When people talk about the CASEL Framework for social and emotional learning (SEL), they often focus on the CASEL 5 competencies: self-awareness, self-management, social awareness, relationship skills, and responsible decision-making. Yet the four key settings (the framework’s blue rings) are equally important for high-quality SEL implementation. These settings include communities, families and caregivers, schools, and classrooms.
We believe SEL is most effective when it’s integrated across the environments a child moves through each day. Communities, families, schools, and classrooms are all part of the broader systems that shape students’ learning, development, and experiences. Adults can coordinate SEL efforts across these key settings to provide students with a seamless system of support in the many places they live and learn.
To dive deeper into the key settings, CASEL’s new Innovations report series explores more expansive and equitable approaches to SEL across each of the four settings. Each report emphasizes the role of transformative SEL (tSEL) in helping young people and adults critically examine root causes of inequity and develop collaborative ways to support personal, communal, and societal well-being.
TSEL grew out of local demand for innovative SEL practices that better support every students’ strengths and aspirations, help close long-standing gaps in educational opportunities and outcomes, and deepen partnerships between families, schools, and communities. It is one form of SEL that districts and schools can choose to implement based on local needs and priorities.
In our first report, Building Authentic School-Family Partnerships Through the Lens of Social and Emotional Learning, we highlight the role of tSEL in empowering parents and caregivers to enhance student achievement and well-being by participating in meaningful decision-making that impacts educational policy and practice.
“Authentic partnerships” with families and caregivers are built on mutual understanding, shared goals, and reciprocity of power, privilege, and influence to ensure students are growing in SEL and academic achievement. Research confirms that school-family partnerships are crucial, and we know that authentically partnering with families is essential to student success.
The report critically examines the literature on family-school engagement, addresses the conditions for authentic partnership between schools and caregivers, and proposes four guiding actions for equitable collaboration for educational transformation.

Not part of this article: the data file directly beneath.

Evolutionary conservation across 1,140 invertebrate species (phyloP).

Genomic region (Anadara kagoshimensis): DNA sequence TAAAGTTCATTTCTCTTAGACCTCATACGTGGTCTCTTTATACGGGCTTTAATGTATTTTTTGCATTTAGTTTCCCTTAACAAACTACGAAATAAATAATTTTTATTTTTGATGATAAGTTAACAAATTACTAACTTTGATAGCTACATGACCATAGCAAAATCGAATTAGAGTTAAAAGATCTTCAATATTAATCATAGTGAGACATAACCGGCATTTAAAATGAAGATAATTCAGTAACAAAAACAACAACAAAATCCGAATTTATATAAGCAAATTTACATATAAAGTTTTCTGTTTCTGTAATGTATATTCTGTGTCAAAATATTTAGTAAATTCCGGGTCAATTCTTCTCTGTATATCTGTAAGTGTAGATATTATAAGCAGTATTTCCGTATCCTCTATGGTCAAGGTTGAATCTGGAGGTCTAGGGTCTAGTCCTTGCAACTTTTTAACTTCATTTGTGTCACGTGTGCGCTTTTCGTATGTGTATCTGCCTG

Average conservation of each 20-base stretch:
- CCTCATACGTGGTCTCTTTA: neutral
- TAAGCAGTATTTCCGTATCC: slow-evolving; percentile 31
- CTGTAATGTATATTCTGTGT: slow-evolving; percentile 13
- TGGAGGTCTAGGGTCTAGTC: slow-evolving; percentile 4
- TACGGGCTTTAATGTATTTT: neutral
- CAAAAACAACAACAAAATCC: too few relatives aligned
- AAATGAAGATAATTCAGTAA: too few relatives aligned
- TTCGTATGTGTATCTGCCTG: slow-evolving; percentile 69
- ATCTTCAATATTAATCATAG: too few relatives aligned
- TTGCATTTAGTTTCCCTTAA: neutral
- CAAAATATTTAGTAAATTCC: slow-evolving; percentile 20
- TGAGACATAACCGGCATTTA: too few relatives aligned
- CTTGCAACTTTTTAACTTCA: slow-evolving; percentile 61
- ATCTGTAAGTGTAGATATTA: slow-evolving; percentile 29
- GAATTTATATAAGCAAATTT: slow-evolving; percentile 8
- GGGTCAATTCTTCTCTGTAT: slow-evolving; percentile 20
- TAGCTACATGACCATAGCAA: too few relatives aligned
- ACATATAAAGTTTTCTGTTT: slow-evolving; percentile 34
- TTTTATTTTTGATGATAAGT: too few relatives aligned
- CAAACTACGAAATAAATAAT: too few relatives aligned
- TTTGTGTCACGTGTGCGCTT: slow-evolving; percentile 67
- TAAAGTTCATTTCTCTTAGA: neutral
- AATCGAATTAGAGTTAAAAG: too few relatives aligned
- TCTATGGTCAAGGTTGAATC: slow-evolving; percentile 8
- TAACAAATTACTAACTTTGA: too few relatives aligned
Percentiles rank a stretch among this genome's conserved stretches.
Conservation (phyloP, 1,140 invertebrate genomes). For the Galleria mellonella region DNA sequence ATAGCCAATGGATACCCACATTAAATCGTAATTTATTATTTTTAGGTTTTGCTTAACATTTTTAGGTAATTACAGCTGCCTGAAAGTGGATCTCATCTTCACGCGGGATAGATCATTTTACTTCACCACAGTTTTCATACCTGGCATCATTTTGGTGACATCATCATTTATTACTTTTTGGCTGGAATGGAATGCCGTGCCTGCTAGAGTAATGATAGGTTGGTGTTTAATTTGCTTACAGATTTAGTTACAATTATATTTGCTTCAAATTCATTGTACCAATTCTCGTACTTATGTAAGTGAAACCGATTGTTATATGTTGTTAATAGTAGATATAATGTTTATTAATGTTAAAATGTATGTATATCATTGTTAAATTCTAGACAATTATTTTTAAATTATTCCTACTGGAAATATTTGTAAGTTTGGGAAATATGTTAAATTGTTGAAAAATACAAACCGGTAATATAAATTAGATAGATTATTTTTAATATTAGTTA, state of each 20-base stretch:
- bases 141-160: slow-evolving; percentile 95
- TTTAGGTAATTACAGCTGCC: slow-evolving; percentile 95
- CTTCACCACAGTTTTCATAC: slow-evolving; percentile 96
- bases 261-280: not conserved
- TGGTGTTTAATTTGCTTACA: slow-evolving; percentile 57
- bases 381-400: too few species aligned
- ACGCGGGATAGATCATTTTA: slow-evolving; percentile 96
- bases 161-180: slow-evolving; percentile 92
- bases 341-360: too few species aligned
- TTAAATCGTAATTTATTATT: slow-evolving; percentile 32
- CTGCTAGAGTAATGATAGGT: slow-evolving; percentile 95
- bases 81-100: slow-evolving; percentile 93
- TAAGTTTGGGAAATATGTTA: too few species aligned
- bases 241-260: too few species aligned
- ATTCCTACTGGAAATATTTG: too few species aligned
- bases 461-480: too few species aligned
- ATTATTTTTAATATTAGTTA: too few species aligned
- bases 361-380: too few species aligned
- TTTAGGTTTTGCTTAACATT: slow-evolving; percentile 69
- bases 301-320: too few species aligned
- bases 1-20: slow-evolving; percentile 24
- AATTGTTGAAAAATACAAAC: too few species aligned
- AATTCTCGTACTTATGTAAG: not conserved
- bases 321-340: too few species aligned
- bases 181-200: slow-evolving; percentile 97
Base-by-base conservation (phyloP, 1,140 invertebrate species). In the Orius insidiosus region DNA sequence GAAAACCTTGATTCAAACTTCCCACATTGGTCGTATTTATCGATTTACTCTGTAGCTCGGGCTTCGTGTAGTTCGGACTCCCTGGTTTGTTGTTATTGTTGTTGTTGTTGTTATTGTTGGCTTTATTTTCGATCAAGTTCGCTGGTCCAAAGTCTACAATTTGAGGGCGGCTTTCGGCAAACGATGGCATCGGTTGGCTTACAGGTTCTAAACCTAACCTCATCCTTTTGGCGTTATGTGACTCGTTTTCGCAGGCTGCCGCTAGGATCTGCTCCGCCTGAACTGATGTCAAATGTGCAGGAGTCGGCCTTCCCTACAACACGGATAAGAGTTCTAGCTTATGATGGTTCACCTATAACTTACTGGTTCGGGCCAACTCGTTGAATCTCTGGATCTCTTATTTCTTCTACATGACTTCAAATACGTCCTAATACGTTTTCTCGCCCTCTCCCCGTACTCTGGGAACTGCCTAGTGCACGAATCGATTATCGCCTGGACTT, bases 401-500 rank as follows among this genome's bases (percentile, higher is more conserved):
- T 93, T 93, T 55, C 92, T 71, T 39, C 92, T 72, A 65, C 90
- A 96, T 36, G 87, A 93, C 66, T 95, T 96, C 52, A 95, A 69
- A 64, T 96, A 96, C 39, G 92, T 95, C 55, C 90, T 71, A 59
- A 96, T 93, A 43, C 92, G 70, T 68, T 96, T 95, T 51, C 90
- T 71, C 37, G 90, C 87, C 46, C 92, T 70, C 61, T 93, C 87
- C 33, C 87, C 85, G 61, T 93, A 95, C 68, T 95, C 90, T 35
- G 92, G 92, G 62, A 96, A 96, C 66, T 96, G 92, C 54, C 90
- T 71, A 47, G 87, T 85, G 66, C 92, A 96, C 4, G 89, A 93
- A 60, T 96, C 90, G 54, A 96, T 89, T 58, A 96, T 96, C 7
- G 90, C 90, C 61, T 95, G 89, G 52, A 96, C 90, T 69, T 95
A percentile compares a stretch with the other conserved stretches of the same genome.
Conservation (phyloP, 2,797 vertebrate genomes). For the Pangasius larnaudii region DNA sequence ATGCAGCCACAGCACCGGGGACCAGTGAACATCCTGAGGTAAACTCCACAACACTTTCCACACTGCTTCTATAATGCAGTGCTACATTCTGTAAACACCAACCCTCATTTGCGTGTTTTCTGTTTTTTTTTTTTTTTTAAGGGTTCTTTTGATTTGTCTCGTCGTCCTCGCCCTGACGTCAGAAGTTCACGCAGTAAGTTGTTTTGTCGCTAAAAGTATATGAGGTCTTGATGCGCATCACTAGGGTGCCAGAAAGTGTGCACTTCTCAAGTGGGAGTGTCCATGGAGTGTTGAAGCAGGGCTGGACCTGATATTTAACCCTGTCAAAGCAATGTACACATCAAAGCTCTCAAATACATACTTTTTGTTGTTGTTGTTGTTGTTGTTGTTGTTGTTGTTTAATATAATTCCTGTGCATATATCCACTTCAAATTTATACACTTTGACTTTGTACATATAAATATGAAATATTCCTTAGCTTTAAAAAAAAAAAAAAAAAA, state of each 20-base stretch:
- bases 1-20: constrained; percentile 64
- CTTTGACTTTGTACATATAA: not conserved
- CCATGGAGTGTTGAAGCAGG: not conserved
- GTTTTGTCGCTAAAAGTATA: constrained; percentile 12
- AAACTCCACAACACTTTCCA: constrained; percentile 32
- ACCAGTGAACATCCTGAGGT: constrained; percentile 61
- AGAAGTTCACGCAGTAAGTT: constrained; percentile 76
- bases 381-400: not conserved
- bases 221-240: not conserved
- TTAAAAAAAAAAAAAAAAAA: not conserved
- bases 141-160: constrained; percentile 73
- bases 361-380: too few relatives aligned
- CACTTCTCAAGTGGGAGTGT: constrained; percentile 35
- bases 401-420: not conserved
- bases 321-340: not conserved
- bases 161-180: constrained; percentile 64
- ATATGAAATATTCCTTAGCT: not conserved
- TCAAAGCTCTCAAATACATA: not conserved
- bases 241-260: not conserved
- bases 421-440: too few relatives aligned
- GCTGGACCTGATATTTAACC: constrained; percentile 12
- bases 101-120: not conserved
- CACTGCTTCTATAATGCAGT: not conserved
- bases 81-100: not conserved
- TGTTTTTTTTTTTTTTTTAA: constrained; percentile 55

We also highlight the importance of family-school partnerships for historically marginalized children, students, and families. CASEL acknowledges that, traditionally, these families are not valued as collaborators in educational decision-making, and our proposed framework repositions caregivers as leaders in educational transformation.
Our four guiding actions for equitable school-family collaboration are:
- Start with family priorities, interests, concerns, knowledge, and resources to create opportunities for building trust and genuine relationships.
- Transform power dynamics by increasing the capacity of both families and staff around knowledge and confidence.
- Build reciprocity and agency between school staff and families by setting up systems and structures that foster a sense of camaraderie and collaboration.
- Undertake change as collective inquiry, using the relationships that are built as a way to collaboratively problem-solve.
We also share brief case examples from the following organizations, who utilize exemplary models of parent and caregiver engagement for educational transformation:
- Communities in Schools of Michigan
- The Allegheny County Family Center Network’s Parent Advisory Council
- Village of Wisdom
- Minneapolis Public Schools Parent Participatory Evaluation Initiative
We thank our contributors and collaborators on this inaugural report. Stay tuned for our remaining Innovations reports on classrooms, schools, and communities. We’ll share aligned strategies that maximize learning and well-being for students within each setting of CASEL’s systemic SEL framework.
We hope this series will spark discussions that lead to changes in mindsets, practice, and policies, with a focus on centering the voices and choices of students and their families.
Read the full report: Building Authentic School-Family Partnerships Through the Lens of Social and Emotional Learning.